Clayton Kershaw Deserves A Cy Young, And The Dodgers' Support
Clayton Kershaw’s on the mound, and fans are happy.
Throughout the season, Kershaw’s performance has been a bright spot on a gloomy horizon, giving the Dodger faithful the hope that’s been in short supply this year.
But their smiles and Kershaw’s stellar stats belie the cold, hard truth: Clayton Kershaw can’t help the Dodgers unless the Dodgers help Clayton Kershaw.
The 23-year-old lefty has a fastball that can silence a stadium and a WHIP (1.002) good enough to strike fear into the hearts of hitters. Only Justin Verlander has more strikeouts this season, and only Roy Halladay has a better ERA. If Kershaw keeps pitching this way, he’s a lock for the National League Cy Young award.
Unfortunately, all the Cy Youngs in the world don’t add up to playoff appearances unless the man winning them has some assistance.
Relying on MVP-caliber hitter Matt Kemp and All Star outfielder Andre Ethier to put up runs clearly hasn’t done the trick in Los Angeles. For Kershaw’s contribution to matter, the Dodgers need to bolster their ace with a rotation of pitchers that at least deserve to be mentioned in the same breath.
This is a technique that has been proved to work. It takes the pressure off the star hitters. It prevents outstanding pitchers from wasting their talents. It keeps them from getting frustrated and going elsewhere the moment free agency hits.
Consider the team with the best record in baseball this season.
Since 2007, the Philadelphia Phillies have made the playoffs every year, appeared in the World Series twice, and won it all once. Each offseason, they strive to make their pitching the best in the league. In the last two years they’ve added Halladay, Roy Oswalt and Cliff Lee to the starting rotation, and this year have a league-best team ERA of 3.05. They lead the next best team in the league by five-and-a-half games, with 95 wins.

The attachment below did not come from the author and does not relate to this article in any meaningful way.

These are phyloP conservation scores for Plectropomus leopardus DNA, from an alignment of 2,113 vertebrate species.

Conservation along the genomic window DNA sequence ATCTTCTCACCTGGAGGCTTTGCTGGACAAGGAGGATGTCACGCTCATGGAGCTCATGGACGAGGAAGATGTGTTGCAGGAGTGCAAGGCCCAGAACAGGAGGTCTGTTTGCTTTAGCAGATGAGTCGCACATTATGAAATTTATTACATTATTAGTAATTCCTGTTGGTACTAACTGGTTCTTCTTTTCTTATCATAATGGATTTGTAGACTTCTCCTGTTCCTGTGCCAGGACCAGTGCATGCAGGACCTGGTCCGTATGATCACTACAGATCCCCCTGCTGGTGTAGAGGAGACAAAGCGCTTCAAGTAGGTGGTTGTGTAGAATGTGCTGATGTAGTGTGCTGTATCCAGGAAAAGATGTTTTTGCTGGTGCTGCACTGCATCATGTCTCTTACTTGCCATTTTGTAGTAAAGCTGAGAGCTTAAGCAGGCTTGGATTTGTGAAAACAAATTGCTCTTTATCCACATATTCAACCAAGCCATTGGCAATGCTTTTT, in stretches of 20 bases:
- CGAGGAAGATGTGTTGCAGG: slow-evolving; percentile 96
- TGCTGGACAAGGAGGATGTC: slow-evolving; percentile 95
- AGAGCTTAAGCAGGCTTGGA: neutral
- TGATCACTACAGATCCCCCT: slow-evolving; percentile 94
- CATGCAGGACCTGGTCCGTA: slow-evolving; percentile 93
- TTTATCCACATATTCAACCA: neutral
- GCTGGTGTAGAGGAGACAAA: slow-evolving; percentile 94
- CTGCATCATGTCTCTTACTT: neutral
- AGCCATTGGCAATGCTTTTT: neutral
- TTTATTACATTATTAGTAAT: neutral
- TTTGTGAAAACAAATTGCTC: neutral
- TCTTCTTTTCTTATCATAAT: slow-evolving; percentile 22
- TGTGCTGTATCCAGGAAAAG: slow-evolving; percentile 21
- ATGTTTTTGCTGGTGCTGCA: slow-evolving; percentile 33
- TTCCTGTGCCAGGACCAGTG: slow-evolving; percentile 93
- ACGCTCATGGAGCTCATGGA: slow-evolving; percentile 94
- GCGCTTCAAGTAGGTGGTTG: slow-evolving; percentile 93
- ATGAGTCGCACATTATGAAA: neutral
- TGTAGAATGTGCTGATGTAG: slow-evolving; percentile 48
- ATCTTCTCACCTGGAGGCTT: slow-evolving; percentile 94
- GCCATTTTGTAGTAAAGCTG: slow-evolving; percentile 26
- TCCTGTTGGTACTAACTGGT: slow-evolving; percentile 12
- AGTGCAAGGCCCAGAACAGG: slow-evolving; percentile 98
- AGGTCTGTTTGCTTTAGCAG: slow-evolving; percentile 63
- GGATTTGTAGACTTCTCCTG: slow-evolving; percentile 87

That’s with one Top 30 batter, Hunter Pence, in the outfield.
Conversely, teams with just one dynamic pitcher historically struggle.
Jake Peavy won the NL Cy Young as a starter with the San Diego Padres in 2007, and his team missed the playoffs. They year before the Arizona Diamondbacks met the same fate when their young star, Brandon Webb, won the award. More recently, the San Francisco Giants missed consecutive Octobers while their ace Tim Lincecum was busy winning consecutive Cy Youngs. The next year the Giants unloaded aging Randy Johnson, added the fresh arm of Madison Bumgarner, shook up the bullpen, and walked away with a championship.
It’s only a matter of time before someone like an agent or another scheming franchise makes Kershaw aware of these numbers. Awards are nice, they’ll say, but what will a closet full of trophies mean at the end of a career if there’s no ring to go along with them?
Like Kershaw, Greinke was called up to the majors young. Like Kershaw, his stats and his technical pitches have improved each year since. Like Kershaw, he started his career with a non-contender (and incidentally, won a Cy Young while with that team, the Kansas City Royals).
And as Kershaw might, he realized last year that if he wanted to win, he had to be traded.
Once it was confirmed that Greinke was headed to the Milwaukee Brewers, the 27-year-old told reporters he had asked for the trade so he could play for a team that had a shot of winning in the present—not the distant future. Milwaukee currently leads the NL Central.
Then there’s the case of Heath Bell, an excellent 33-year-old closer who has tasted the playoffs but once. After pitching for the New York Mets when they lost the NLCS, Bell headed west to join the San Diego Padres who were fresh off back-to-back playoff appearances.
Unfortunately for Bell, they haven’t been back since. Once trade rumor after trade rumor failed to manifest this year, Bell said it was probably “better for his family” to stay in San Diego, anyway. He’s having another season for the books; the Padres are in last place in the NL West.
Kershaw is years away from being sealed to a fate like Bell’s, and won’t be a free agent until 2015. It’s hard to envision the Dodgers being willing to trade him. Still, if they don’t give Kershaw the support he needs, the few remaining smiles in Dodgertown could disappear.
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